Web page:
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Topic – The Canadian Shield

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The Canadian Shield

Location

The Canadian Shield region includes parts of Alberta, Saskatchewan, Manitoba, Ontario, Québec, the Northwest Territories, Nunavut, and Newfoundland and Labrador. It is the largest geographic region of Canada and covers about half of Canada.

Physical Features

The Canadian Shield is made of rock and is covered in most places with a thin layer of soil. In many places, bare rock shows through. Landforms in the Canadian Shield include both flat areas and rocky hills. There are forests, tundra, and lowlands.

More than one quarter of the Canadian Shield’s surface is covered by water. The Canadian Shield has thousands of lakes, rivers, streams, and marshes. Some rivers flow toward Hudson Bay. Other rivers flow into the Great Lakes and the St. Lawrence River.

Climate

The northern part of Canadian Shield has long and cold winters. The summers are short and warm. Precipitation is light with less than 300 mm of rain and snow each year. In the northern part of the Canadian Shield there is permafrost. The southern part of the Canadian Shield has cold and snowy winters, while the summers are warm. Precipitation is up to 1600 mm per year.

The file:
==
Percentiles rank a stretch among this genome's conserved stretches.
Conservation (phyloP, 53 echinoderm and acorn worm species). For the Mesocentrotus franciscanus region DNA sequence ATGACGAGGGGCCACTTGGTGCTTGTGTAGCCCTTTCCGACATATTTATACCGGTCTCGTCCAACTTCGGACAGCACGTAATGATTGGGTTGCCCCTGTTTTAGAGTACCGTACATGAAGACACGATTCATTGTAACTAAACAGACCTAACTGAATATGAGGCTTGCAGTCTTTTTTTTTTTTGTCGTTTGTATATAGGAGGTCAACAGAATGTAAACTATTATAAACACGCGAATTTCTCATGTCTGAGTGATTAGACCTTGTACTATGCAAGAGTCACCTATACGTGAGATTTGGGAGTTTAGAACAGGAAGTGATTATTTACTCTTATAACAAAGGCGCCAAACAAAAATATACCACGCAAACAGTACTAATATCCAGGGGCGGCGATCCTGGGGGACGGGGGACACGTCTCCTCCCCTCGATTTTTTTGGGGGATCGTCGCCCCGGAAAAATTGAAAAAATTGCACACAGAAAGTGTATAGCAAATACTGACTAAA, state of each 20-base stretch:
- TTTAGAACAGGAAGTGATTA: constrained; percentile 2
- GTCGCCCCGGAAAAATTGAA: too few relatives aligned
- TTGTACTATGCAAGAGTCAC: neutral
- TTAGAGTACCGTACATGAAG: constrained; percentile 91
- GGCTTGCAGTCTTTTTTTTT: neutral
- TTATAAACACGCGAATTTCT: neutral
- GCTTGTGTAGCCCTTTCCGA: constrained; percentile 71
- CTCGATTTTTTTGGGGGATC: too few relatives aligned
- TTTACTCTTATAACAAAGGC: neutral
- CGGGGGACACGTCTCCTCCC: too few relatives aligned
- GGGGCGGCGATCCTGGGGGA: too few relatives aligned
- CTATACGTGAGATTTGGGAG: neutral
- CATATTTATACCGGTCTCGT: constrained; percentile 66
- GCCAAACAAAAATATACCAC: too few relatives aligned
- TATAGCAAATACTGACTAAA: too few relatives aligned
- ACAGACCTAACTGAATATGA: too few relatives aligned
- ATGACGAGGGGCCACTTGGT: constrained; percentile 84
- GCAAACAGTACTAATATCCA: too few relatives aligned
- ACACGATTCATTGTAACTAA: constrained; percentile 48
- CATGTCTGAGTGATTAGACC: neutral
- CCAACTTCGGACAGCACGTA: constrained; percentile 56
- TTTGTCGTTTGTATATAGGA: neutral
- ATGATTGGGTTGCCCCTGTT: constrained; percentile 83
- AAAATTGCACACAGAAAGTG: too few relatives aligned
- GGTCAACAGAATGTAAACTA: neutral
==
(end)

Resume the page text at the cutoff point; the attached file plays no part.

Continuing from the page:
Vegetation

Boggy wetlands

• The northern part has tundra vegetation such as small plants, mosses, and low-growing shrubs.

• Boggy wetlands called muskeg are found between the rocky hills.

• The rocky areas of the Canadian Shield region are barren.

• Mixed deciduous and coniferous forests grow in the southern part of the region.

Wildlife

• mammals such as caribou, moose, and deer

• birds such as ravens, loons, and sparrows

• fish such as trout, bass, perch, and pickerel

• insects such as black flies and mosquitoes

Natural Resources

silver and gold

• hydroelectricity   

• softwood and hardwood

• gold, silver, asbestos, nickel, zinc, iron, copper, and uranium


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